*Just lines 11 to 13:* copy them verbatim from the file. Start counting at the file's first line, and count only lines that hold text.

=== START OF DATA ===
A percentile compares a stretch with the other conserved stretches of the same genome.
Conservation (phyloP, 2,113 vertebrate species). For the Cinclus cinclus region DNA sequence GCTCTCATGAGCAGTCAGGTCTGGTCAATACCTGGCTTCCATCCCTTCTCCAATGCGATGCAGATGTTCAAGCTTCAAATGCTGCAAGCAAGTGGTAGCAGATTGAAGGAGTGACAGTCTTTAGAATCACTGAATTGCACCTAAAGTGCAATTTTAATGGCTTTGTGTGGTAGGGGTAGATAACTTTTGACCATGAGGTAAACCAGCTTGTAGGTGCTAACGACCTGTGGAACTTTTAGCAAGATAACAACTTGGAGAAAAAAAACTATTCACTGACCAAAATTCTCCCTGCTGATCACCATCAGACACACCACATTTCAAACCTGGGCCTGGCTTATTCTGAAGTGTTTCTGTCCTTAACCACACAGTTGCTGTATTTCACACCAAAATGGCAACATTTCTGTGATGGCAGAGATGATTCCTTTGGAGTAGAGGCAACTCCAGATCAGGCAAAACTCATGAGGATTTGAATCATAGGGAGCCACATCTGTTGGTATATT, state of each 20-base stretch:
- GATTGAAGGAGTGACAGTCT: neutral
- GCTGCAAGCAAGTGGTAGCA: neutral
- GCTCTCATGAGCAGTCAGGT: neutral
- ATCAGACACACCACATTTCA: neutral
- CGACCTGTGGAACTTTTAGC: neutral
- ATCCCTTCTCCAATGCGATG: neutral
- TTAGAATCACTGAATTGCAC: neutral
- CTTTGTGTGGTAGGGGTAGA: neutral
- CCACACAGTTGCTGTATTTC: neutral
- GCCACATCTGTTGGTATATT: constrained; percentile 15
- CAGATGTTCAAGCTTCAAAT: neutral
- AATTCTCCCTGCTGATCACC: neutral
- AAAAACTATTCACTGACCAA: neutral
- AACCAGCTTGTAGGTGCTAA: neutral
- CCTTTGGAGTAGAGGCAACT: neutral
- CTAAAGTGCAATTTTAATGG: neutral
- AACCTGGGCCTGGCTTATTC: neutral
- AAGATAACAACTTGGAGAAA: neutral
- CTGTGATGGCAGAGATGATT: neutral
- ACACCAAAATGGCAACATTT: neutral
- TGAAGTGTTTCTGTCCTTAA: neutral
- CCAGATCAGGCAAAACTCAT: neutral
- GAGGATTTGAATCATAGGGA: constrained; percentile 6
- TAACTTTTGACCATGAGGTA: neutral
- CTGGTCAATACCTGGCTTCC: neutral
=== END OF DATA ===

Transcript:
- CCACACAGTTGCTGTATTTC: neutral
- GCCACATCTGTTGGTATATT: constrained; percentile 15
- CAGATGTTCAAGCTTCAAAT: neutral